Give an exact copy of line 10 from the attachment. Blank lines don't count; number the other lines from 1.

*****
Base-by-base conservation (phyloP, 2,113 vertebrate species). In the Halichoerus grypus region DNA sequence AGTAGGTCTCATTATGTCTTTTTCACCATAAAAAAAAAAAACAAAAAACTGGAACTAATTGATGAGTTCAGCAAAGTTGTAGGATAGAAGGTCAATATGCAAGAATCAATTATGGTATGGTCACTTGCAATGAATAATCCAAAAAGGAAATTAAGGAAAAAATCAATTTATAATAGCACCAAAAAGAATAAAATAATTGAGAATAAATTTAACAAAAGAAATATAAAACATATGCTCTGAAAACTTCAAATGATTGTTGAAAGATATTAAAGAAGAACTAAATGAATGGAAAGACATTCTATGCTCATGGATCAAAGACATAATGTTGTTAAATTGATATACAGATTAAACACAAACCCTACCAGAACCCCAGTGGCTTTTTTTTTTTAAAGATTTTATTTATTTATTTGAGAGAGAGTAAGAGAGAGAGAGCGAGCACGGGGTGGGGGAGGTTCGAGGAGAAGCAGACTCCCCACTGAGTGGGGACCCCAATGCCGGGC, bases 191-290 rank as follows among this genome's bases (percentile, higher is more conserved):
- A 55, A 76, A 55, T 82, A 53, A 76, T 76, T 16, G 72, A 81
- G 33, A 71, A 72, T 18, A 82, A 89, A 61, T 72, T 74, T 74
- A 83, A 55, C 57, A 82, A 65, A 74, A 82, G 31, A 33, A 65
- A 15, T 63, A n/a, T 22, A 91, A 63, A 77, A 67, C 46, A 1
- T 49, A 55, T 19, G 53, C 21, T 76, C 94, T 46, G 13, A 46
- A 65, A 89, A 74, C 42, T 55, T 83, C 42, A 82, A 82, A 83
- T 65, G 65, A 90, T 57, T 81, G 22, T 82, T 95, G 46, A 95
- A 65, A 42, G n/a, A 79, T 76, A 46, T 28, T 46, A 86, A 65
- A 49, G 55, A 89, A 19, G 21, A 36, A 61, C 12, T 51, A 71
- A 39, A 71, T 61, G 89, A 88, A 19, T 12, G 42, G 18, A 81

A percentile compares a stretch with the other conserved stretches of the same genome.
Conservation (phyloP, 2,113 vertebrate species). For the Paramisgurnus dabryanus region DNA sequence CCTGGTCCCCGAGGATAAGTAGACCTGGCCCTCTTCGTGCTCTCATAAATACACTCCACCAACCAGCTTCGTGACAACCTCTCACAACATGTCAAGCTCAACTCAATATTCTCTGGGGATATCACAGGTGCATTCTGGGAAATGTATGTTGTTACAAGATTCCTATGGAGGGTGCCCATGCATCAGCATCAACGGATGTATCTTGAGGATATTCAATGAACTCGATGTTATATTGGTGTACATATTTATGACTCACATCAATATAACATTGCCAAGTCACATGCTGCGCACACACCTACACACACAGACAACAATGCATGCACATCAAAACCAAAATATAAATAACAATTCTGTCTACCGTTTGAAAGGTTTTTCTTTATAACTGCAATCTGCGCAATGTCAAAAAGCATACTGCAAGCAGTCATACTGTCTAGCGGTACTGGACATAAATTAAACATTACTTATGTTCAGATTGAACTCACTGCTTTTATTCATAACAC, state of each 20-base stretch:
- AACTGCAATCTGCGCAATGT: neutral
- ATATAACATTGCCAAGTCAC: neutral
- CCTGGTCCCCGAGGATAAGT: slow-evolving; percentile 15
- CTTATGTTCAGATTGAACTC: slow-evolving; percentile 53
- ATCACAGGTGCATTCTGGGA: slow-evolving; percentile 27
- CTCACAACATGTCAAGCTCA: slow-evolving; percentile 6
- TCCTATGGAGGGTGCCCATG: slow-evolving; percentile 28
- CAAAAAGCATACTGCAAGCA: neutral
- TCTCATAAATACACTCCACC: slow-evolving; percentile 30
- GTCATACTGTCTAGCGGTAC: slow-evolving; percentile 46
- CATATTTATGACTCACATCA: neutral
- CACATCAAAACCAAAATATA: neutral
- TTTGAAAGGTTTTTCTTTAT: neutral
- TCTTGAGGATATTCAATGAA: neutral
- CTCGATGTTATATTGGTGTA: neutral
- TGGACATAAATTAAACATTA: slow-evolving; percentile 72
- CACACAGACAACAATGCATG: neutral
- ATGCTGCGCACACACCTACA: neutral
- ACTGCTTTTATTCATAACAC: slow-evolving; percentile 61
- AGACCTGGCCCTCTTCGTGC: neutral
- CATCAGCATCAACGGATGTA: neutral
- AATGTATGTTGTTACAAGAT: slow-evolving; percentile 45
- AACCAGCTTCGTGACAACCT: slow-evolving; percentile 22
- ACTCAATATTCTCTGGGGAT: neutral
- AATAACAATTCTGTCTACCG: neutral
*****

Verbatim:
- A 49, G 55, A 89, A 19, G 21, A 36, A 61, C 12, T 51, A 71